Thursday, May 30, 2024

State Tackles Pensions


State Representative Joe Gresko, (D)
121st Connecticut House District

I am pleased to report that responsible budgeting and major structural changes made to pension and teachers’ retirement’s plans are putting Connecticut on much more solid fiscal ground and saving taxpayers billions in debt payments.

The Office of Policy and Management noted the teachers’ retirement unfunded liability has been reduced by a billion dollars in the last year. Combined with other recent deposits, the state will save $9.4 billion over the next 25 years.

Millions of dollars that would have otherwise gone to debt payments can be freed up to continue investments in childcare, mental health, higher education, and workforce training, improving the quality of life for all residents.

In a CT Insider Article by Ken Dixon this week on the pensions and retirement plans he stated:

Lawmakers on the legislative budget-setting committees on Monday got a raft of good news as they head into next month’s new session with a nearly billion-dollar budget surplus and historic investments in the under-funded pension programs for state employees and public school teachers.

During a two-hour presentation-and-question session with members of the Finance Committee and the Appropriations Committee, Gov. Ned Lamont’s budget office and the non-partisan Office of Fiscal Analysis agreed that higher-than-expected revenue, which increased by 7 percent in the budget year that ended June 30, is expected to continue.

“The teachers’ retirement unfunded liability has been reduced by a billion dollars in the last year,” said Jeffrey Beckham, who as secretary of the Office of Policy and Management is Lamont’s budget chief who is currently working on a two-year budget proposal that Lamont will submit to the General Assembly in February. “And the Teachers’ Retirement System funded ratio has increased from 51 percent to 57 percent.” The pension obligations have been reduced by $7 billion in recent years, he said.

The State Employee Retirement System, he said will soon reflect the $3.2-billion investment of surplus revenue required whenever the $3-billion-plus emergency reserves reach their maximum. More than 30 percent of the state budget is long-term debt for capital expenditures totaling $27 billion.

In recent years, major structural changes were made to the pension plans, including re-amortizing the funds’ debt over a new 30-year period, and projecting more-realistic investment returns of 6.9 percent, Beckham said. “In the last couple of years we have made enough deposits that have saved $9.4 billion over the next 25 years,” Beckham said, noting that last year, there would have only been a $3 billion savings over the next quarter century.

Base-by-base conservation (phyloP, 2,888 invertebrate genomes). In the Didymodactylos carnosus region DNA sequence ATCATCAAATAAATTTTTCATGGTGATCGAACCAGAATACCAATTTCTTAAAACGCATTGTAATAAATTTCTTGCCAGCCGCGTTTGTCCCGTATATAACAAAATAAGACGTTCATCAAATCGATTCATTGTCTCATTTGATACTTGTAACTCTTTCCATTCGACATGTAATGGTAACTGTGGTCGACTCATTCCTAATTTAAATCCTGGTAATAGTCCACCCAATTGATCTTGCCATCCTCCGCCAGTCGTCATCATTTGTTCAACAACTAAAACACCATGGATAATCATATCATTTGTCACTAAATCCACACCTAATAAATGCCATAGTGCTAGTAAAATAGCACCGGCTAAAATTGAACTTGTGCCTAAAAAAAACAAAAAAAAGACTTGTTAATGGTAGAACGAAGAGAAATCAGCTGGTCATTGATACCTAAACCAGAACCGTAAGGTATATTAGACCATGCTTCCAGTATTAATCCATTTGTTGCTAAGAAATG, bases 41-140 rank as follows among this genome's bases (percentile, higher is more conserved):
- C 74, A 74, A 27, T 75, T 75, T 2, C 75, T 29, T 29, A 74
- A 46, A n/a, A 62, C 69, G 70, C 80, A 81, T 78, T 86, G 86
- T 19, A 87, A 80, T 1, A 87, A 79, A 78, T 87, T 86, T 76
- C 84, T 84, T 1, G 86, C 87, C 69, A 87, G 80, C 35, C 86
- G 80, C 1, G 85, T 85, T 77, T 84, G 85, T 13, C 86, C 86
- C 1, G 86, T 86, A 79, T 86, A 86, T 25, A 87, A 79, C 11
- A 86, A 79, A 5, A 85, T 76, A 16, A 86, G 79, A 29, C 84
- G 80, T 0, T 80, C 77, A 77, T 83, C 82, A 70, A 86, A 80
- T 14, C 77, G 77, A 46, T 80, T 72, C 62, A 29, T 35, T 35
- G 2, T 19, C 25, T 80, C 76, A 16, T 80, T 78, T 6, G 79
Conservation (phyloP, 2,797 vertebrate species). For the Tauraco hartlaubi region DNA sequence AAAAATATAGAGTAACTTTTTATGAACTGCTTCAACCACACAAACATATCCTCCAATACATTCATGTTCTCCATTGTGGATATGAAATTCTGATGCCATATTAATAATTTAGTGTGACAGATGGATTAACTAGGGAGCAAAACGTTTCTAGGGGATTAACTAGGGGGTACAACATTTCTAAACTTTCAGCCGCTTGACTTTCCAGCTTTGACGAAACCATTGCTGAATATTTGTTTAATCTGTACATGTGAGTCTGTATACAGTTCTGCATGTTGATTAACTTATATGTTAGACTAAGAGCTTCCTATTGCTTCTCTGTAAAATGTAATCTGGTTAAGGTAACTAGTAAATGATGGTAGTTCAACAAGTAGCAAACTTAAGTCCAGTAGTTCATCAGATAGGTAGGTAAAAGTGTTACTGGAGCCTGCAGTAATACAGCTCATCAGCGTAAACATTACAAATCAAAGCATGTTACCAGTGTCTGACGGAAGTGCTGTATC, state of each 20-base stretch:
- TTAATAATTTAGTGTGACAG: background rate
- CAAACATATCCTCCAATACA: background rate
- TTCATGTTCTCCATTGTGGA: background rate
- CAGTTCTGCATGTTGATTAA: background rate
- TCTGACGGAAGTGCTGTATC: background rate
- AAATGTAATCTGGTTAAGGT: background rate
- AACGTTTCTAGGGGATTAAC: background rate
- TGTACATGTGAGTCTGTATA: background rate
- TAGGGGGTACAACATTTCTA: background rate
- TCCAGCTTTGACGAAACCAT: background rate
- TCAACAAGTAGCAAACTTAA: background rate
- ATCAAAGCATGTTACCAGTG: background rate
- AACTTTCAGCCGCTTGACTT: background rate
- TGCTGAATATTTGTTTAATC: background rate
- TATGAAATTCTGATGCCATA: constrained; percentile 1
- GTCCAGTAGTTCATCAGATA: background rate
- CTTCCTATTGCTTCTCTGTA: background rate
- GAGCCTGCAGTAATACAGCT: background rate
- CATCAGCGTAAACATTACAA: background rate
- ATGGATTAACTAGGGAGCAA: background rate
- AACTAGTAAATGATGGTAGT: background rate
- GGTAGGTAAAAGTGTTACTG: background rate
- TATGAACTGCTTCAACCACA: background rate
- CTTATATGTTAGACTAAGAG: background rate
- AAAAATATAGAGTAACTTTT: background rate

Last spring, the General Assembly approved budget adjustments to the second year of the biennium totaling $22.4 billion. State Sen. Cathy Osten, co-chairwoman of the Appropriations committee said that the overall financial picture is good. Rep. Sean Scanlon, D-Guilford, the co-chairman of the Finance Committee who will leave the legislature to become state comptroller, agreed.

“It’s great to see a report like this,” Scanlon said. “It’s something we should be celebrating.” State Sen. Henri Martin of Bristol, a top Republican on the Finance Committee, agreed. “It’s very encouraging to see positive numbers,” Martin said. Sales and use taxes have increased in double figures.

“Essentially, revenue is growing faster than fixed costs,” said Neil Ayers, director of the Office of Fiscal Analysis, expecting an additional $2.8 billion to be invested in the two pension programs. He said that the “budget puzzle” facing the General Assembly while it crafts a new two-year spending package in the spring of 2023, is the projected small $6.7 million surplus in the budget that starts July 1, 2023.

State Sen. Craig Miner of Litchfield, a top Republican on the Appropriations Committee who did not seek reelection, said that in his 22 years in the legislature, this could be the most-positive fiscal report he has seen, crediting the bipartisan state budget of 2017 that established “guardrails” on spending and investments in the emergency reserves and pension plans that Backham said Lamont plans to extend.

Still, state Sen. John Fonfara, D-Hartford, the veteran co-chairman of the Finance Committee, warned that with more than 50 percent of state spending from fixed costs, the state budget still offers challenges to the next legislature, which convenes on January 4. “We don’t talk about how to grow the economy that much,” Fonfara said.

Beckham complained that the state is having trouble hiring new employees, particular doctors and nurses. “There is no effort to downsize the workforce,” he said. “None. We are trying as hard as we humanly can to fill every position that our agencies need to deliver those services. The governor expects that we delivery them. We are facing an historically difficult labor market. For reasons that I don’t understand it’s hard to attract people to work at this point in our historic.

While our fiscal outlook is good, we remain cautious, and remain disciplined in our budgeting.  I will continue working with my colleagues to help make sure we set realistic expectations for our revenue and spending policies to keep our state moving in the right direction.

As always, please feel free to reach out to me at the Capitol at 800-842-0363 or email me at


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